– Sukur joined politics right after retiring from football tips in 2008
– He, however, landed on the wrong side of the president’s books and was exiled from his country
– Having fled to the US, the former player whose Turkey team was second runner up in the 2002 World Cup now operates an Uber
A number of footballing grace to grass stories have been told for years but perhaps none is as disheartening as the dramatic fall of Turkey legend Hakan Sukur.
Sukur, who was an icon in Turkish football in the 2000s, now works as an Uber driver after he was exiled from his own country.
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So where did it all go wrong for a man who was once the most prolific goal scorer in Europe?
Things apparently took a bizarre turn for the 48-year-old once he retired from the beautiful game in 2008.
In an interview with German newspaper, Welt am Sonntag, Sukur revealed that his woes started with a fall out with the Turkey President Recep Tayyip Erdogan.
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According to the 2002 World cup second runner up, the fallout was coupled with threats, intimidation and blockage of funds his way.
He plunged into politics immediately after football, winning a seat in Turkey’s Parliament as a member of Erdogan’s Justice and Development Party .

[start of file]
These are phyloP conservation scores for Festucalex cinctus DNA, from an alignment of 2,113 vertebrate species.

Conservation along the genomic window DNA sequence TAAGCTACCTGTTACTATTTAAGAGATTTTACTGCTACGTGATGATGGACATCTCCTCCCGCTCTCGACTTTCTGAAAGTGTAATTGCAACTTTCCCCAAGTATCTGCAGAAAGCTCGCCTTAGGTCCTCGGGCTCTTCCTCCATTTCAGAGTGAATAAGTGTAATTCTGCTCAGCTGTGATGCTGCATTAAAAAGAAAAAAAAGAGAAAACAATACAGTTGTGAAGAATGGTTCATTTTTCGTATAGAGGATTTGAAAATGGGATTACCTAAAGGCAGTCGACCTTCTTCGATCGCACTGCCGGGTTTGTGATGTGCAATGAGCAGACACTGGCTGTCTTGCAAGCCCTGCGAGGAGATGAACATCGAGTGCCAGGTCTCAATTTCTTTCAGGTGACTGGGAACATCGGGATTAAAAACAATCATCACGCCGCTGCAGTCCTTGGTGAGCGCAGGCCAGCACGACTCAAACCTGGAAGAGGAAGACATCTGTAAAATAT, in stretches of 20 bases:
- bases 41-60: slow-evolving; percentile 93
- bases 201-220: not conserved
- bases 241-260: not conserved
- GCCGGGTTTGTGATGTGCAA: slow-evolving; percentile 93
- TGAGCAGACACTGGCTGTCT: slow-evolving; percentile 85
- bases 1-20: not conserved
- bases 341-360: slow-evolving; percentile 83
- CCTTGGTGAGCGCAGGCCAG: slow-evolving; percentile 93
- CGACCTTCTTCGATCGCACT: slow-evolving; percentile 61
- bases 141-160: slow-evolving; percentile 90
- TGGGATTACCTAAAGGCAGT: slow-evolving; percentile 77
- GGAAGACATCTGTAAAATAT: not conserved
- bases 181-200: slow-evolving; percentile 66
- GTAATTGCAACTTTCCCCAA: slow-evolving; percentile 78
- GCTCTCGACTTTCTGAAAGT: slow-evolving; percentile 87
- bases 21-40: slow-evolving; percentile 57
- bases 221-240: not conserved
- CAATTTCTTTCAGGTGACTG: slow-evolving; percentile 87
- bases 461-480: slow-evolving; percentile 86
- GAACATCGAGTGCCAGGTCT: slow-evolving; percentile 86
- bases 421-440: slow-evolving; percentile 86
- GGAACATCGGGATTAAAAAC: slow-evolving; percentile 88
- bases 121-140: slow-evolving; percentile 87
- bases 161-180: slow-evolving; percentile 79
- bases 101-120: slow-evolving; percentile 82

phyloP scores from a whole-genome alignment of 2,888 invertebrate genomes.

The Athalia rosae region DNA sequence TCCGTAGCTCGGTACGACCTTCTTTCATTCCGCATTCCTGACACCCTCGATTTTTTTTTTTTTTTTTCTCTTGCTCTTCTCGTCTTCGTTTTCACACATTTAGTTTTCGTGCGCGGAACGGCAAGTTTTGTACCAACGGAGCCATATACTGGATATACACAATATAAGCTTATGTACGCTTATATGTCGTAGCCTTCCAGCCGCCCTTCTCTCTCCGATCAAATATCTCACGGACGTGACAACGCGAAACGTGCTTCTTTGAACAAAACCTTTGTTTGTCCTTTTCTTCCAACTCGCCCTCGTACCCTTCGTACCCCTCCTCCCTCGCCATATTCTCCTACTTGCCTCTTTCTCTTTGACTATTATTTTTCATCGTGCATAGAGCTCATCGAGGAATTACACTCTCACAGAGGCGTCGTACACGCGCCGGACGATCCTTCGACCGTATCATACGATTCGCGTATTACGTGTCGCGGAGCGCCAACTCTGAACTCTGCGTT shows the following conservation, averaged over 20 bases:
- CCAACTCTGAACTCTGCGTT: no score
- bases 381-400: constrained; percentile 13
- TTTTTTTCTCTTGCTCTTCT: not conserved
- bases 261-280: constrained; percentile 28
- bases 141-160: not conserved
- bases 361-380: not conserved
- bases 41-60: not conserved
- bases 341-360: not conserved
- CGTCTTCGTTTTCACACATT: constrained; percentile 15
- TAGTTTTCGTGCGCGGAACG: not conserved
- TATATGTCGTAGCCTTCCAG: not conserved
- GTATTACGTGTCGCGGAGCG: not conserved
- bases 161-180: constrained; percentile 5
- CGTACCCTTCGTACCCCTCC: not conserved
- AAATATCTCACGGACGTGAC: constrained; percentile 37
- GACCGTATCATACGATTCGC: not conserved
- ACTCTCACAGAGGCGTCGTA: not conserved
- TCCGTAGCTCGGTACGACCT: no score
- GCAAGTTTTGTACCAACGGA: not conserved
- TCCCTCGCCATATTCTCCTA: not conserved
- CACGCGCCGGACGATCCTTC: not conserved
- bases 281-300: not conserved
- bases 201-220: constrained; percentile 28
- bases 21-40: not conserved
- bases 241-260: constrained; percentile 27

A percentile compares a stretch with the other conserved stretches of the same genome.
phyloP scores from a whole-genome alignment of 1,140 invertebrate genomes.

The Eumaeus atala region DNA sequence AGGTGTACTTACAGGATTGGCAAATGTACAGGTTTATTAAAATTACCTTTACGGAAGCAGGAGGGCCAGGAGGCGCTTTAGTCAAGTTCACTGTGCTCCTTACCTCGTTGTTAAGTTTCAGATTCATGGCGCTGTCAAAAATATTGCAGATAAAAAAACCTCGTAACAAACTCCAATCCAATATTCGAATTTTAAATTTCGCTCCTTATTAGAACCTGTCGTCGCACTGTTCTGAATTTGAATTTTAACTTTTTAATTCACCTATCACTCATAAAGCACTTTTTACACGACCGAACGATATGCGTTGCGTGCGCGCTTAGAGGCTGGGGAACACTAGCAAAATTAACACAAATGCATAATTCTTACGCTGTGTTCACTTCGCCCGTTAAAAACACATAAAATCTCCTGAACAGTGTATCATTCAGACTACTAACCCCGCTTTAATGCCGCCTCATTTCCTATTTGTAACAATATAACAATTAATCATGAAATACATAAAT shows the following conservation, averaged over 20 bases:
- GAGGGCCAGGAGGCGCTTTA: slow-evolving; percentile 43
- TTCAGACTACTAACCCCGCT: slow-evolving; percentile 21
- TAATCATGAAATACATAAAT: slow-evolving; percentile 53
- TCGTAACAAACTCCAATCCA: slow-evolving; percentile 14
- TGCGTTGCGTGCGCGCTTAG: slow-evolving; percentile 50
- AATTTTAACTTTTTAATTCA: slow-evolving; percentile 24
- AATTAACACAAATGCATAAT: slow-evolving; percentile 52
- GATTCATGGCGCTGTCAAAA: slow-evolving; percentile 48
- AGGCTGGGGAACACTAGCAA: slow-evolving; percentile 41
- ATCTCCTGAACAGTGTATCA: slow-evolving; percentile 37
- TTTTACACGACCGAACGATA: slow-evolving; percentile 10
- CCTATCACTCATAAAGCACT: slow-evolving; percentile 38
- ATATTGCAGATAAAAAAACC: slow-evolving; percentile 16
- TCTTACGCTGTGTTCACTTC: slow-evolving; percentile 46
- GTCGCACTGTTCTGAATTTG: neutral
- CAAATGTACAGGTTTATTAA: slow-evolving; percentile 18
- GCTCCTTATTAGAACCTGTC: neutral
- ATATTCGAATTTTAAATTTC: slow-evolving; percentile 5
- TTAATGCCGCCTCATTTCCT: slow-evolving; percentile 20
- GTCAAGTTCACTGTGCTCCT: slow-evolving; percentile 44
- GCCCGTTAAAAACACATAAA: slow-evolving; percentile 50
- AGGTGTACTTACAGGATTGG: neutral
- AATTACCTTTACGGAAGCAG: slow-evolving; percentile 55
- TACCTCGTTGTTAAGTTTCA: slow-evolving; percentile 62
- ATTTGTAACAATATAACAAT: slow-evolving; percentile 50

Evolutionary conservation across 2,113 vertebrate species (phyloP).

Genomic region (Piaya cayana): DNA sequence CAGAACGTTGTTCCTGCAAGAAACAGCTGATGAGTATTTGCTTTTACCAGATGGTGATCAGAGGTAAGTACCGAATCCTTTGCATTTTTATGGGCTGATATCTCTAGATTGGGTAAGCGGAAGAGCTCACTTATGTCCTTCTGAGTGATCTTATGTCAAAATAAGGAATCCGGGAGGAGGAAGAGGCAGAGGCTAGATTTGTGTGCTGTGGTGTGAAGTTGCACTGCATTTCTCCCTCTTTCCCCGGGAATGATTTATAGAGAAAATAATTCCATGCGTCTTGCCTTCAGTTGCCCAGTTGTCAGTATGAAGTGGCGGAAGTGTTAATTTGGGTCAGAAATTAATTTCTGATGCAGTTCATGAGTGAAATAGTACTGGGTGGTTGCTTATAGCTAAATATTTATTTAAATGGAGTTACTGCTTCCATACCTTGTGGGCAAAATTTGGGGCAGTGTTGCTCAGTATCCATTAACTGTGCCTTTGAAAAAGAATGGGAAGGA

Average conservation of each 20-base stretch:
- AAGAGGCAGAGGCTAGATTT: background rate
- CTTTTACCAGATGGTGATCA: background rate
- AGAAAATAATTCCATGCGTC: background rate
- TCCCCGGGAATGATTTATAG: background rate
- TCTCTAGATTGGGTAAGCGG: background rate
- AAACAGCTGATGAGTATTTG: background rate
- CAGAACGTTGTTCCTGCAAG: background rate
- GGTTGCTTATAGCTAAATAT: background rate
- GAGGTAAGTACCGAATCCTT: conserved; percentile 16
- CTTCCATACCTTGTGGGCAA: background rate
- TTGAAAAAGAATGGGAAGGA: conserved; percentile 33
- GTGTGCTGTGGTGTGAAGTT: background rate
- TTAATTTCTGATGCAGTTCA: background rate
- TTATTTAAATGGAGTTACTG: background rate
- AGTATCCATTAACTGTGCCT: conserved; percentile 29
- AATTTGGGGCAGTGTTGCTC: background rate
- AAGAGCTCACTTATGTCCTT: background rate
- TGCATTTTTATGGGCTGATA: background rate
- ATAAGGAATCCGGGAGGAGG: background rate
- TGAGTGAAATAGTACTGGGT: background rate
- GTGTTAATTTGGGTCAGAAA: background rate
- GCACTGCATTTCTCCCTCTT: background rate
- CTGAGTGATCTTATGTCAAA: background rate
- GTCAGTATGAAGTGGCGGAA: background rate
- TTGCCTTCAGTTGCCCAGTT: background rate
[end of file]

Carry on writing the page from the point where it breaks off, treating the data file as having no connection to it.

However, things threatened to go south after his alleged association with Fethullah Gulen, a Turkish Islamic scholar and rival of Erdogan.
Having become a member of the Grand National Assembly of Turkey in 2011, Sukur soon learnt that politics was a cruel, dirty game as he was viewed as a public enemy by the president over an alleged coup which he was part of in 2016.
He eventually left his post in 2015 and fled the country for the US in 2017.
“I have nothing left, Erdogan took everything: my right to liberty, freedom of expression and right to work,” he said in the interview.
Currently, the former Turkey legend who scored 51 goals in 112 appearances for Turkey between 1992 and 2007 is surviving on an Uber job in America.
“I moved to the United States, initially running a cafe in California, but strange people kept coming into the bar,” he told Welt am Sonntag. “Now I drive for Uber and I sell books.”
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